A stranger approached our remote boondocking campsite, the last one before the gravel road became treacherous. Crunching her way past our shady oasis under Libbie’s awning, her pace slowed as she began to take in the pitted, potholed, and perilous terrain of the road just beyond. Blonde, sun-bronzed, fit, short hair, she could have been from Anytown, USA. Hand targeting the morning sun to help her sunglasses combat the glare, she was scouting for the passability of her waiting truck.
From his reclining lounge chair on our front porch, coffee in hand, Glenn asked if she was German.
“Ja?!” She said, multiple questions in her voice.
Glenn pointed at her truck. “509?”
Recognition and relief shone in her face. “Yes, yes. Do you know us?”
We did, in a way. But we’d get to know them better.
The License Plate Game
Two weeks ago and 180 miles away at Canyonlands, while walking past rows of cars spilling out of the over-full parking lot at the trailhead for Upheaval Dome, we heard the voices of several young boys nearby as they tried to outscore each other: “I found Nevada!” “Here’s Colorado!” “Whoa! … Alaska!”
At that moment, we were strolling past the most fabulous all-terrain beast of an RV with wildly out-of-place plates. What a coup for the first boy who spotted this one!
What’s the story behind 509? Sporting license plates from the European Union, this mighty, modern monster conjured images of the most intrepid adventurers as its pilots. How did it get here from … reading the plate … Deutschland?
We took a picture for later when we could learn more. At the end of our hike we even looked up these world travelers. Would their adventures inspire us?
Indeed they would.
Their website introduced us to Peter and Michaela, a pair from Germany who asked, “What do we want to do with our lives?” Their answer, “To travel with time.”
Clearly, these people shared our sense of wanderlust and their spectacular choice in exploration vehicles caused even our eyes to stray from our beloved Libbie. For two years they traveled Europe, and since September last year have been criss-crossing North America, staying a day or a week at a time, living the lifestyle that many dream of but lack the gall and patience to realize. The 1500 hours they spent remodeling the truck’s interior to become their rolling home base is a testament of their commitment to make their travel vision a reality.
And so it was that, on this October morning, their path led them to the dead middle of nowhere, where we, their American doppelgangers in temperament, had been camped alone for a day and a half.
When Glenn saw the top of the 509 truck near of our camp, and one of its owners walk past, all he could remember in the moment was their German license plates.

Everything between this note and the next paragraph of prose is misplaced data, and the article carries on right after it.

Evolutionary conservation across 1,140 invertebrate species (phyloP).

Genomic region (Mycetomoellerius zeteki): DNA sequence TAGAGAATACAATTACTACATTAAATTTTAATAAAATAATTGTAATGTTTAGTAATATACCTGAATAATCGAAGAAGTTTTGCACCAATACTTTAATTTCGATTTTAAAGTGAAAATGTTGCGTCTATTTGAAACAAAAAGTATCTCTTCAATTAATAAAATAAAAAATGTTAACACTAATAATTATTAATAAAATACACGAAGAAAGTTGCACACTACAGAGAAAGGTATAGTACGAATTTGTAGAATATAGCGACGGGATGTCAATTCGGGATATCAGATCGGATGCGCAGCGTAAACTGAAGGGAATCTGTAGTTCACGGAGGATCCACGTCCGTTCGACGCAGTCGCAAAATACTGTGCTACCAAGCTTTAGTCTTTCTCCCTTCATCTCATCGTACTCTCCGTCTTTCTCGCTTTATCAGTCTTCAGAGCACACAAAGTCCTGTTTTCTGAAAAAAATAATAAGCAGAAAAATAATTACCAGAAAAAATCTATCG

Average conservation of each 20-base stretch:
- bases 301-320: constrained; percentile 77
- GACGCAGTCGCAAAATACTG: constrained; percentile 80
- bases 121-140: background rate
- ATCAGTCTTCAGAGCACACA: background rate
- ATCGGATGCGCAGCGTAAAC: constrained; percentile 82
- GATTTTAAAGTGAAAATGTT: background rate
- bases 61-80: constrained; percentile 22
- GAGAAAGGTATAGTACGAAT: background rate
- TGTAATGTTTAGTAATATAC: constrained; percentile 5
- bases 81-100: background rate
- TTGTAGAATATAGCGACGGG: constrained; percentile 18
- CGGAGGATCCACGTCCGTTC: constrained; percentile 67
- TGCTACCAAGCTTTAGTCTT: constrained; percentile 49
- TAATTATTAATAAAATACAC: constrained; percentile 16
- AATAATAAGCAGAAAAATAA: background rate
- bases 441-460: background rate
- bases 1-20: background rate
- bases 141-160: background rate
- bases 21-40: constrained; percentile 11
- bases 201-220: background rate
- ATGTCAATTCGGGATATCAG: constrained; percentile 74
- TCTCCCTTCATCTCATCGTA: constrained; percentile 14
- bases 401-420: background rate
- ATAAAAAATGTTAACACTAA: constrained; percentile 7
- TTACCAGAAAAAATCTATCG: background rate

Soon, after Peter and Michaela had both scouted and scrutinized the hairpin descent beyond our camp and (somehow!) deemed it passable, the four of us chatted in front of Libbie long enough to recognize kindred spirits.
“Will you come join us for a beer?” Michaela offered.
“We’d love to. We’ll let you get settled and come down shortly.”
We watched with no small admiration as the 509 truck wobbled, slipped momentarily, regained its footing, and then easily caromed around the lumpy hairpin slope. Despite the extraordinary capabilities of their truck, they later reported the experience was a real nail-biter. We accepted their perspective as clear evidence that our choice to avoid that stretch with our comparatively meager equipment was a wise one.
We spent a few hours gathered in the angled evening shade of 509. They made camp just past the hairpin directly to our north but out of sight below the stone outcropping that was our front yard. We shared drinks and stories and travel plans from the requisite safe social distance today’s decorum dictates. We traded thoughts on politics, independence, and travel.
From them, we learned some new things about the US that are more easily discerned by a foreigner than a local. For example, we learned that getting a vehicle into this country in the time of COVID is much easier than getting people into it, even those with ten-year tourist visas. We learned that our countrymen are largely hospitable and welcoming toward our visitors, but that Homeland Security, decidedly, is not.
And we learned that the middle of nowhere turns out to be a great place to find new friends, an unexpected delight for two introverts seeking solitude. We were sad the next evening when our Natural Bridges day-trip took so long that it was too late to seek out their charming company a second night before they left.
Comparing notes on our planned routes we also learned that our paths diverge for now. However, with some coordination and perhaps a bit more serendipity, we hope to meet up again in the near the future in another newfound but remote part of this land.